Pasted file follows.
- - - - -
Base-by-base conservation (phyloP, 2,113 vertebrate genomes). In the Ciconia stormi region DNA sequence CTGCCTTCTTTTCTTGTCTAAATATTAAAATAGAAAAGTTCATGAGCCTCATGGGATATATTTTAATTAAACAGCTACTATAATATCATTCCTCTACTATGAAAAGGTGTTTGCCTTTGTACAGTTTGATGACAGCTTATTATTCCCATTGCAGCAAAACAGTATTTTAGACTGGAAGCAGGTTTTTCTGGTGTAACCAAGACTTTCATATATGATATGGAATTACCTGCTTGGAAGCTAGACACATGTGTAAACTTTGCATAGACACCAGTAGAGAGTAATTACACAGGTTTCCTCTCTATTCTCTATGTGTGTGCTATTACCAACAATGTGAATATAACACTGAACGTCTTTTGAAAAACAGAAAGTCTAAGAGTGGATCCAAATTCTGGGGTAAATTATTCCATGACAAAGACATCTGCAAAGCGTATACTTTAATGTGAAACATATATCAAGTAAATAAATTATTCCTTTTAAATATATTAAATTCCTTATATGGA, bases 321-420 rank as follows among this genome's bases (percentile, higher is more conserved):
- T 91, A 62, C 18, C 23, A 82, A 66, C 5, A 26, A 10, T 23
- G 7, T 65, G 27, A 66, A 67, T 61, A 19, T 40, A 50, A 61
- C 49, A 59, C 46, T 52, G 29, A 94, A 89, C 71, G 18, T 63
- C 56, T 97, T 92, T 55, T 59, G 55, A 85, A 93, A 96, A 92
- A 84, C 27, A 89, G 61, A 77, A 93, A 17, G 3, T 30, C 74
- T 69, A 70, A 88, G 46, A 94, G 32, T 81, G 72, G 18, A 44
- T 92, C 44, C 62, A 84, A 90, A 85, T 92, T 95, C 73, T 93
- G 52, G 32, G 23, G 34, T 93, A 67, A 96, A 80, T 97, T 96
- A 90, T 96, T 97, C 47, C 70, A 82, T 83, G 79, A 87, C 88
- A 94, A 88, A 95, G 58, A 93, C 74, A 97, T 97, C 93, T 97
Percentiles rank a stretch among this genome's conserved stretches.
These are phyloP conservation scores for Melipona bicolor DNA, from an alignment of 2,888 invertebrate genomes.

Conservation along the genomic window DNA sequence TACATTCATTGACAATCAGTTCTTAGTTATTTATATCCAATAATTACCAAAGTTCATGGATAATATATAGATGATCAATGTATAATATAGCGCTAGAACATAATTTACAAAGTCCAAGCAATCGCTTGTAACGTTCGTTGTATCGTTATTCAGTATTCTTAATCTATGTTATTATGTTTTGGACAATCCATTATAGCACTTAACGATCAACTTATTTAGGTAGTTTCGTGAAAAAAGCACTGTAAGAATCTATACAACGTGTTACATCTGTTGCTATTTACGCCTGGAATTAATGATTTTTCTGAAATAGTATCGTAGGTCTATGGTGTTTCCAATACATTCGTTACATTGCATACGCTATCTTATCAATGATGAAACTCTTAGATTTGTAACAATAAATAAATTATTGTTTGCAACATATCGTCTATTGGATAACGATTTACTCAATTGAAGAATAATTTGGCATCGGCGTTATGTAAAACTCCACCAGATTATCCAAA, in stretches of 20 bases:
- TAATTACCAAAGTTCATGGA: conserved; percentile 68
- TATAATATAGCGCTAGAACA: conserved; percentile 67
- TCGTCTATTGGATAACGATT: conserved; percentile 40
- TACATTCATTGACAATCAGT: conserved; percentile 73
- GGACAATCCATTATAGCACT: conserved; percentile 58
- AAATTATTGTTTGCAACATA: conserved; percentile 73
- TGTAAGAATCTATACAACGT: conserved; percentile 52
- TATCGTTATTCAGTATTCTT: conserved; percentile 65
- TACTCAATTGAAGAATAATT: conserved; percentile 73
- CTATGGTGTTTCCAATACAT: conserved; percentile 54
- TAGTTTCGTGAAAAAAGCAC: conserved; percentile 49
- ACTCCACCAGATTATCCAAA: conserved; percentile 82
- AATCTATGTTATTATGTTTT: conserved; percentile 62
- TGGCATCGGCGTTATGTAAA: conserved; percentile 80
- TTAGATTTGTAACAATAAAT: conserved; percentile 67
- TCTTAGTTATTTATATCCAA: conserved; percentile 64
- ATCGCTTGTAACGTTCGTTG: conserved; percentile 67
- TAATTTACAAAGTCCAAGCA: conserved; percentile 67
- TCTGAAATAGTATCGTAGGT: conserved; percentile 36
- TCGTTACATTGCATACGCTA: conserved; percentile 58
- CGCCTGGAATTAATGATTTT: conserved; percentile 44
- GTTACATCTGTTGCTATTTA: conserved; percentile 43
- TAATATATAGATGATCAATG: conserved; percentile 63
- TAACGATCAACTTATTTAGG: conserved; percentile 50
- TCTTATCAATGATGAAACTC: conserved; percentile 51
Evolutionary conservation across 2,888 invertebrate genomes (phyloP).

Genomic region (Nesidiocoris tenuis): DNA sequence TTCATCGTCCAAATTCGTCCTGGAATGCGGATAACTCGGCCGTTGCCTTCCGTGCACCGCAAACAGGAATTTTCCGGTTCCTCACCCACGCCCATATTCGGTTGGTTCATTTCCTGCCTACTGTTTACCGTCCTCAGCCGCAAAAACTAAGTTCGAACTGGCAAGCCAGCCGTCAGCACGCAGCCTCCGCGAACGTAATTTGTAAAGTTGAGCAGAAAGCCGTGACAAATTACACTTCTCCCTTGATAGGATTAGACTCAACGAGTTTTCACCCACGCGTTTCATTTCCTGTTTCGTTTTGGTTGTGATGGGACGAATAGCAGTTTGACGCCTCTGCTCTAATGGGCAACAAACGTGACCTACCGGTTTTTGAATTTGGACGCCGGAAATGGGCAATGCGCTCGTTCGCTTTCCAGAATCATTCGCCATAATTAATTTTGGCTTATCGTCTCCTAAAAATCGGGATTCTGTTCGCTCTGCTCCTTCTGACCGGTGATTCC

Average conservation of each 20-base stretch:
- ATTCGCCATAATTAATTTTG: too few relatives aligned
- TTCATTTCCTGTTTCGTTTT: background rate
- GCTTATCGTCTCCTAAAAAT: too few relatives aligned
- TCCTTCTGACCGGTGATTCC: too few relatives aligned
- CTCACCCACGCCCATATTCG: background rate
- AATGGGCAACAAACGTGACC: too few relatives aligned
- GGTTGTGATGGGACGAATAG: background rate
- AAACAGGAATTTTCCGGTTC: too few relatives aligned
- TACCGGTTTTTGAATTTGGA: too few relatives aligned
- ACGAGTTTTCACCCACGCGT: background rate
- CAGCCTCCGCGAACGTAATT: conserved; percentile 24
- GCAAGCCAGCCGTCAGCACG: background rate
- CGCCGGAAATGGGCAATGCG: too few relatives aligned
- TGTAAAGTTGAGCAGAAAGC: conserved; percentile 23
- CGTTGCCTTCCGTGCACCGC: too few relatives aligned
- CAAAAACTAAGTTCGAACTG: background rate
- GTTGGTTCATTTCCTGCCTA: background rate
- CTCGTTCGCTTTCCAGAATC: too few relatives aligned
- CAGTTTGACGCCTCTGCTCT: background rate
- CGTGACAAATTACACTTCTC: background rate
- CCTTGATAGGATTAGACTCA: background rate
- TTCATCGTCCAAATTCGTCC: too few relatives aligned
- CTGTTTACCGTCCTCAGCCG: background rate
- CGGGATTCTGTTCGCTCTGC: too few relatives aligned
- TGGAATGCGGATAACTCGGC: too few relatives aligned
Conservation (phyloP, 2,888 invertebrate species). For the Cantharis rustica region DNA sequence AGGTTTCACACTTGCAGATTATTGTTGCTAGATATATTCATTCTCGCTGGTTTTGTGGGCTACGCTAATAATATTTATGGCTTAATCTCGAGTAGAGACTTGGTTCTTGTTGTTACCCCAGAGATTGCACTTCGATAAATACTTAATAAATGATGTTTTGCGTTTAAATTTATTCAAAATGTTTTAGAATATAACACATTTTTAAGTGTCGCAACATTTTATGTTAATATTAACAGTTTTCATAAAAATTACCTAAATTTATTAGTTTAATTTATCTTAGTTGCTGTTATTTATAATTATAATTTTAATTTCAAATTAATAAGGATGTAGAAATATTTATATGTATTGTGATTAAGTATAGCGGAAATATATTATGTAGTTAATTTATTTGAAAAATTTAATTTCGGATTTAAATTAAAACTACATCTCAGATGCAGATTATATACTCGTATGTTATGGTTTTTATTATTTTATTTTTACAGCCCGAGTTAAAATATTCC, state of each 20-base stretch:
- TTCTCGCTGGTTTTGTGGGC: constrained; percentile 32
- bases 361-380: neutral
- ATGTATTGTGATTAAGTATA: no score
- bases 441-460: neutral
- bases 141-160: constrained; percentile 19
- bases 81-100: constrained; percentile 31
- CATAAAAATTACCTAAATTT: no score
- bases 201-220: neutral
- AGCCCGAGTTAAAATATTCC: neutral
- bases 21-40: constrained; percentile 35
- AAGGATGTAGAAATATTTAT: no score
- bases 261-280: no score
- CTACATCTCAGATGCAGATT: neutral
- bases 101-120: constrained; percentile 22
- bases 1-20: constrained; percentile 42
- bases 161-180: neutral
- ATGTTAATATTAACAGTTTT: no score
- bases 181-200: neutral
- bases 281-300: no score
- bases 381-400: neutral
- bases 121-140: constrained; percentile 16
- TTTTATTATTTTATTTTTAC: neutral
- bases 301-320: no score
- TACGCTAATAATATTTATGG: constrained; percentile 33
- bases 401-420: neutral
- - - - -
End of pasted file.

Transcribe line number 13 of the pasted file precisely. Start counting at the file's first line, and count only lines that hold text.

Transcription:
These are phyloP conservation scores for Melipona bicolor DNA, from an alignment of 2,888 invertebrate genomes.